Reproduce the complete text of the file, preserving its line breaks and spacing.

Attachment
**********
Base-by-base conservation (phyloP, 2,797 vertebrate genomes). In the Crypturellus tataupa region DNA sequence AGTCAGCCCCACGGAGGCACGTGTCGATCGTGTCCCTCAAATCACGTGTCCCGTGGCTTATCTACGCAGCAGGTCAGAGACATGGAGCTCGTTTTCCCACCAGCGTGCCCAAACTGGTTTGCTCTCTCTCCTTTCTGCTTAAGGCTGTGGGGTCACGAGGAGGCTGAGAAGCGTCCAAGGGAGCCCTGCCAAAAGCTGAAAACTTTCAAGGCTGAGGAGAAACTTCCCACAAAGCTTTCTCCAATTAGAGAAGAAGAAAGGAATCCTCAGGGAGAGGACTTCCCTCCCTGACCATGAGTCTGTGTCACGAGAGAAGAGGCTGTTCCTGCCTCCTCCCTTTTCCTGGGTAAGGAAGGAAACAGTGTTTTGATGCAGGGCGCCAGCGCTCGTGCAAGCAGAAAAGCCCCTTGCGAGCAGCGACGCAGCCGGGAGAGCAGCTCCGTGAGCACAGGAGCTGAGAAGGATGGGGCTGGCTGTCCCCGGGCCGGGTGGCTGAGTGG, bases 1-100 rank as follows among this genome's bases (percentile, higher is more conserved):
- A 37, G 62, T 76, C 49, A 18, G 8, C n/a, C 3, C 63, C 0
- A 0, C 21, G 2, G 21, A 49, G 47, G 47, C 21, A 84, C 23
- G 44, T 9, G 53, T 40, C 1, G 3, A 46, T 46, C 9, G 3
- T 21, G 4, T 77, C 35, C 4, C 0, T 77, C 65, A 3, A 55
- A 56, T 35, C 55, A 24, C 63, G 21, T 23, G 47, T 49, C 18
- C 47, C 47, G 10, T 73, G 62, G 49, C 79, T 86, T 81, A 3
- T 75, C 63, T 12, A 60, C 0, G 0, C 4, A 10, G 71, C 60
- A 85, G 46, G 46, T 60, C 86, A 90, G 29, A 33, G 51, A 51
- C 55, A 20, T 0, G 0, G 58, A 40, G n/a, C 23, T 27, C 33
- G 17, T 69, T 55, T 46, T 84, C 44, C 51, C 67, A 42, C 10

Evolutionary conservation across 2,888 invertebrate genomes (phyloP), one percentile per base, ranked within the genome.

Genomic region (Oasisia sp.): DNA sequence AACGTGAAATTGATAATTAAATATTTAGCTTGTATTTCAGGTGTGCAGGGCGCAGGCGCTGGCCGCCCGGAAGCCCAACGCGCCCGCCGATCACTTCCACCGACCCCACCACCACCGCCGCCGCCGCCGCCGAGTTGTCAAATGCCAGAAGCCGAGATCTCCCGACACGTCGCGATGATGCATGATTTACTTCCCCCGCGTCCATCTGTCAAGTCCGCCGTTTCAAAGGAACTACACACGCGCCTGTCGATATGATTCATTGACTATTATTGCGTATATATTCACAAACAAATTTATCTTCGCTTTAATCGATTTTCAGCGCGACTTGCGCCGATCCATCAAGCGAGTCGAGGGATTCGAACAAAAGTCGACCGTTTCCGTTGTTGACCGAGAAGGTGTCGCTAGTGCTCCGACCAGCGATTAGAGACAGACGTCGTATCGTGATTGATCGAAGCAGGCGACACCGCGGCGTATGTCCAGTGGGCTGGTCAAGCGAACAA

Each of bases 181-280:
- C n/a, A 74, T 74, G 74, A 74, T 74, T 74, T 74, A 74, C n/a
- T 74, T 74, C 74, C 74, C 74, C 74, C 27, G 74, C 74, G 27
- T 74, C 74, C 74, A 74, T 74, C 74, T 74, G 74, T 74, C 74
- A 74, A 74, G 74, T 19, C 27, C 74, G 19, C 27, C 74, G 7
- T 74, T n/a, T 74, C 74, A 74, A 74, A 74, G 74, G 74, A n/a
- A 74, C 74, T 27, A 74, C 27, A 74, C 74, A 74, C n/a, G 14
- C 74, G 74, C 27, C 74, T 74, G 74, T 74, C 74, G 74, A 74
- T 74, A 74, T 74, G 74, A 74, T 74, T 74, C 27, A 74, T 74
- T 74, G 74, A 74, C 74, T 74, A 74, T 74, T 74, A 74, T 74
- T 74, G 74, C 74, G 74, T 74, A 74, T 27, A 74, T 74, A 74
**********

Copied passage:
Base-by-base conservation (phyloP, 2,797 vertebrate genomes). In the Crypturellus tataupa region DNA sequence AGTCAGCCCCACGGAGGCACGTGTCGATCGTGTCCCTCAAATCACGTGTCCCGTGGCTTATCTACGCAGCAGGTCAGAGACATGGAGCTCGTTTTCCCACCAGCGTGCCCAAACTGGTTTGCTCTCTCTCCTTTCTGCTTAAGGCTGTGGGGTCACGAGGAGGCTGAGAAGCGTCCAAGGGAGCCCTGCCAAAAGCTGAAAACTTTCAAGGCTGAGGAGAAACTTCCCACAAAGCTTTCTCCAATTAGAGAAGAAGAAAGGAATCCTCAGGGAGAGGACTTCCCTCCCTGACCATGAGTCTGTGTCACGAGAGAAGAGGCTGTTCCTGCCTCCTCCCTTTTCCTGGGTAAGGAAGGAAACAGTGTTTTGATGCAGGGCGCCAGCGCTCGTGCAAGCAGAAAAGCCCCTTGCGAGCAGCGACGCAGCCGGGAGAGCAGCTCCGTGAGCACAGGAGCTGAGAAGGATGGGGCTGGCTGTCCCCGGGCCGGGTGGCTGAGTGG, bases 1-100 rank as follows among this genome's bases (percentile, higher is more conserved):
- A 37, G 62, T 76, C 49, A 18, G 8, C n/a, C 3, C 63, C 0
- A 0, C 21, G 2, G 21, A 49, G 47, G 47, C 21, A 84, C 23
- G 44, T 9, G 53, T 40, C 1, G 3, A 46, T 46, C 9, G 3
- T 21, G 4, T 77, C 35, C 4, C 0, T 77, C 65, A 3, A 55
- A 56, T 35, C 55, A 24, C 63, G 21, T 23, G 47, T 49, C 18
- C 47, C 47, G 10, T 73, G 62, G 49, C 79, T 86, T 81, A 3
- T 75, C 63, T 12, A 60, C 0, G 0, C 4, A 10, G 71, C 60
- A 85, G 46, G 46, T 60, C 86, A 90, G 29, A 33, G 51, A 51
- C 55, A 20, T 0, G 0, G 58, A 40, G n/a, C 23, T 27, C 33
- G 17, T 69, T 55, T 46, T 84, C 44, C 51, C 67, A 42, C 10

Evolutionary conservation across 2,888 invertebrate genomes (phyloP), one percentile per base, ranked within the genome.

Genomic region (Oasisia sp.): DNA sequence AACGTGAAATTGATAATTAAATATTTAGCTTGTATTTCAGGTGTGCAGGGCGCAGGCGCTGGCCGCCCGGAAGCCCAACGCGCCCGCCGATCACTTCCACCGACCCCACCACCACCGCCGCCGCCGCCGCCGAGTTGTCAAATGCCAGAAGCCGAGATCTCCCGACACGTCGCGATGATGCATGATTTACTTCCCCCGCGTCCATCTGTCAAGTCCGCCGTTTCAAAGGAACTACACACGCGCCTGTCGATATGATTCATTGACTATTATTGCGTATATATTCACAAACAAATTTATCTTCGCTTTAATCGATTTTCAGCGCGACTTGCGCCGATCCATCAAGCGAGTCGAGGGATTCGAACAAAAGTCGACCGTTTCCGTTGTTGACCGAGAAGGTGTCGCTAGTGCTCCGACCAGCGATTAGAGACAGACGTCGTATCGTGATTGATCGAAGCAGGCGACACCGCGGCGTATGTCCAGTGGGCTGGTCAAGCGAACAA

Each of bases 181-280:
- C n/a, A 74, T 74, G 74, A 74, T 74, T 74, T 74, A 74, C n/a
- T 74, T 74, C 74, C 74, C 74, C 74, C 27, G 74, C 74, G 27
- T 74, C 74, C 74, A 74, T 74, C 74, T 74, G 74, T 74, C 74
- A 74, A 74, G 74, T 19, C 27, C 74, G 19, C 27, C 74, G 7
- T 74, T n/a, T 74, C 74, A 74, A 74, A 74, G 74, G 74, A n/a
- A 74, C 74, T 27, A 74, C 27, A 74, C 74, A 74, C n/a, G 14
- C 74, G 74, C 27, C 74, T 74, G 74, T 74, C 74, G 74, A 74
- T 74, A 74, T 74, G 74, A 74, T 74, T 74, C 27, A 74, T 74
- T 74, G 74, A 74, C 74, T 74, A 74, T 74, T 74, A 74, T 74
- T 74, G 74, C 74, G 74, T 74, A 74, T 27, A 74, T 74, A 74